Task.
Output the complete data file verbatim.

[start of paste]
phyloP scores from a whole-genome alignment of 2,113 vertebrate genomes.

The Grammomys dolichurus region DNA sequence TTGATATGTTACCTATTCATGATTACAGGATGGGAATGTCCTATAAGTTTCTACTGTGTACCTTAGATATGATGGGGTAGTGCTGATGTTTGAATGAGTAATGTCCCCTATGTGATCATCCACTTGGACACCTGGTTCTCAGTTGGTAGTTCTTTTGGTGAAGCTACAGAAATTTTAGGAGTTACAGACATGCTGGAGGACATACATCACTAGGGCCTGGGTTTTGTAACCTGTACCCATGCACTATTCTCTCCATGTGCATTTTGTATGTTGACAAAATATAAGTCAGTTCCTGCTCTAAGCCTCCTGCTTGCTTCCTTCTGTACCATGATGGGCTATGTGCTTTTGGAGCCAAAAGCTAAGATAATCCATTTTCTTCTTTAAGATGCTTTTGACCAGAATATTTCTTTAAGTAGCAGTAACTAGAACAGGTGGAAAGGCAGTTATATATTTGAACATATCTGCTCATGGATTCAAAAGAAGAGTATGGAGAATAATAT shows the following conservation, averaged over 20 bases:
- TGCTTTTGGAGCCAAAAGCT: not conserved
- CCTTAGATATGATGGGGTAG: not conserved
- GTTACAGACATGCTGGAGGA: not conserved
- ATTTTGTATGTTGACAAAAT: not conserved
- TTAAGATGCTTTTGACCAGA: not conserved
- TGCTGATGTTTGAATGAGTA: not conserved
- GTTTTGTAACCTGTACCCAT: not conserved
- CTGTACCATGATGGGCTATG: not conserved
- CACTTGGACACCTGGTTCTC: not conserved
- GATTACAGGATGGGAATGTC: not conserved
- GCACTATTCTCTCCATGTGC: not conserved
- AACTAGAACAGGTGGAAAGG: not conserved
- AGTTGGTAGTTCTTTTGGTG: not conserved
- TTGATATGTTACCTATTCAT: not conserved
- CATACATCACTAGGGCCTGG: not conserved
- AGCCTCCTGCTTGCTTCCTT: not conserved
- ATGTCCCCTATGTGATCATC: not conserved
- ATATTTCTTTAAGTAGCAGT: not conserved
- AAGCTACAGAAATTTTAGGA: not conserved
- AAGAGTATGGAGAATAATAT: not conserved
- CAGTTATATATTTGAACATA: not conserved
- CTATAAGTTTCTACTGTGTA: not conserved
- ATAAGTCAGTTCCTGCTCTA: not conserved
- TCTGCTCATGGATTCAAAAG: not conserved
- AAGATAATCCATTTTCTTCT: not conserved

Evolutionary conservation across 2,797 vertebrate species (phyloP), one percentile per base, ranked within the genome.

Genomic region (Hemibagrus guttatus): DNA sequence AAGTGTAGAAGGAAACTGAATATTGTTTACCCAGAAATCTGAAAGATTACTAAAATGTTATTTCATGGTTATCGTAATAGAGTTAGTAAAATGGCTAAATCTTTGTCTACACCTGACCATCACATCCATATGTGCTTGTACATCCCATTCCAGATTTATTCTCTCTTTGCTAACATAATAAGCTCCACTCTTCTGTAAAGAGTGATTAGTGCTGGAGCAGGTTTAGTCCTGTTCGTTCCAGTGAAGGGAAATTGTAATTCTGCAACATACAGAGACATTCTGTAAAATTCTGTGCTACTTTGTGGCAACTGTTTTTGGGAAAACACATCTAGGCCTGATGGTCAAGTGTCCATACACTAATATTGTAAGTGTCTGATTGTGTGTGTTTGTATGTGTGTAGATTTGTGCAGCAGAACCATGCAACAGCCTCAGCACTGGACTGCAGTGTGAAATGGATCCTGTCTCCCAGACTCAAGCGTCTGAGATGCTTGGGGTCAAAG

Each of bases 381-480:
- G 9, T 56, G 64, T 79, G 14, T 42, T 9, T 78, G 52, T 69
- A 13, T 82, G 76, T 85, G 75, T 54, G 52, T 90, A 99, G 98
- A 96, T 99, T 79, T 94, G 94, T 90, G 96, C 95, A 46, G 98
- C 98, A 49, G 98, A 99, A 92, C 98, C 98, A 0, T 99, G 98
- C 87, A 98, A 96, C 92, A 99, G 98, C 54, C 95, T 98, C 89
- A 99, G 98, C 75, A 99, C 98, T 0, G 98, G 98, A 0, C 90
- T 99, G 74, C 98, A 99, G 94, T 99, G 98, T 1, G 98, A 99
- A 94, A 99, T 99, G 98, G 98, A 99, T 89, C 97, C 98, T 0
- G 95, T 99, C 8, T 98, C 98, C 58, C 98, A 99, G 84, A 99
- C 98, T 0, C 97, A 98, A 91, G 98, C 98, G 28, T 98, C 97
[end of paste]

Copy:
phyloP scores from a whole-genome alignment of 2,113 vertebrate genomes.

The Grammomys dolichurus region DNA sequence TTGATATGTTACCTATTCATGATTACAGGATGGGAATGTCCTATAAGTTTCTACTGTGTACCTTAGATATGATGGGGTAGTGCTGATGTTTGAATGAGTAATGTCCCCTATGTGATCATCCACTTGGACACCTGGTTCTCAGTTGGTAGTTCTTTTGGTGAAGCTACAGAAATTTTAGGAGTTACAGACATGCTGGAGGACATACATCACTAGGGCCTGGGTTTTGTAACCTGTACCCATGCACTATTCTCTCCATGTGCATTTTGTATGTTGACAAAATATAAGTCAGTTCCTGCTCTAAGCCTCCTGCTTGCTTCCTTCTGTACCATGATGGGCTATGTGCTTTTGGAGCCAAAAGCTAAGATAATCCATTTTCTTCTTTAAGATGCTTTTGACCAGAATATTTCTTTAAGTAGCAGTAACTAGAACAGGTGGAAAGGCAGTTATATATTTGAACATATCTGCTCATGGATTCAAAAGAAGAGTATGGAGAATAATAT shows the following conservation, averaged over 20 bases:
- TGCTTTTGGAGCCAAAAGCT: not conserved
- CCTTAGATATGATGGGGTAG: not conserved
- GTTACAGACATGCTGGAGGA: not conserved
- ATTTTGTATGTTGACAAAAT: not conserved
- TTAAGATGCTTTTGACCAGA: not conserved
- TGCTGATGTTTGAATGAGTA: not conserved
- GTTTTGTAACCTGTACCCAT: not conserved
- CTGTACCATGATGGGCTATG: not conserved
- CACTTGGACACCTGGTTCTC: not conserved
- GATTACAGGATGGGAATGTC: not conserved
- GCACTATTCTCTCCATGTGC: not conserved
- AACTAGAACAGGTGGAAAGG: not conserved
- AGTTGGTAGTTCTTTTGGTG: not conserved
- TTGATATGTTACCTATTCAT: not conserved
- CATACATCACTAGGGCCTGG: not conserved
- AGCCTCCTGCTTGCTTCCTT: not conserved
- ATGTCCCCTATGTGATCATC: not conserved
- ATATTTCTTTAAGTAGCAGT: not conserved
- AAGCTACAGAAATTTTAGGA: not conserved
- AAGAGTATGGAGAATAATAT: not conserved
- CAGTTATATATTTGAACATA: not conserved
- CTATAAGTTTCTACTGTGTA: not conserved
- ATAAGTCAGTTCCTGCTCTA: not conserved
- TCTGCTCATGGATTCAAAAG: not conserved
- AAGATAATCCATTTTCTTCT: not conserved

Evolutionary conservation across 2,797 vertebrate species (phyloP), one percentile per base, ranked within the genome.

Genomic region (Hemibagrus guttatus): DNA sequence AAGTGTAGAAGGAAACTGAATATTGTTTACCCAGAAATCTGAAAGATTACTAAAATGTTATTTCATGGTTATCGTAATAGAGTTAGTAAAATGGCTAAATCTTTGTCTACACCTGACCATCACATCCATATGTGCTTGTACATCCCATTCCAGATTTATTCTCTCTTTGCTAACATAATAAGCTCCACTCTTCTGTAAAGAGTGATTAGTGCTGGAGCAGGTTTAGTCCTGTTCGTTCCAGTGAAGGGAAATTGTAATTCTGCAACATACAGAGACATTCTGTAAAATTCTGTGCTACTTTGTGGCAACTGTTTTTGGGAAAACACATCTAGGCCTGATGGTCAAGTGTCCATACACTAATATTGTAAGTGTCTGATTGTGTGTGTTTGTATGTGTGTAGATTTGTGCAGCAGAACCATGCAACAGCCTCAGCACTGGACTGCAGTGTGAAATGGATCCTGTCTCCCAGACTCAAGCGTCTGAGATGCTTGGGGTCAAAG

Each of bases 381-480:
- G 9, T 56, G 64, T 79, G 14, T 42, T 9, T 78, G 52, T 69
- A 13, T 82, G 76, T 85, G 75, T 54, G 52, T 90, A 99, G 98
- A 96, T 99, T 79, T 94, G 94, T 90, G 96, C 95, A 46, G 98
- C 98, A 49, G 98, A 99, A 92, C 98, C 98, A 0, T 99, G 98
- C 87, A 98, A 96, C 92, A 99, G 98, C 54, C 95, T 98, C 89
- A 99, G 98, C 75, A 99, C 98, T 0, G 98, G 98, A 0, C 90
- T 99, G 74, C 98, A 99, G 94, T 99, G 98, T 1, G 98, A 99
- A 94, A 99, T 99, G 98, G 98, A 99, T 89, C 97, C 98, T 0
- G 95, T 99, C 8, T 98, C 98, C 58, C 98, A 99, G 84, A 99
- C 98, T 0, C 97, A 98, A 91, G 98, C 98, G 28, T 98, C 97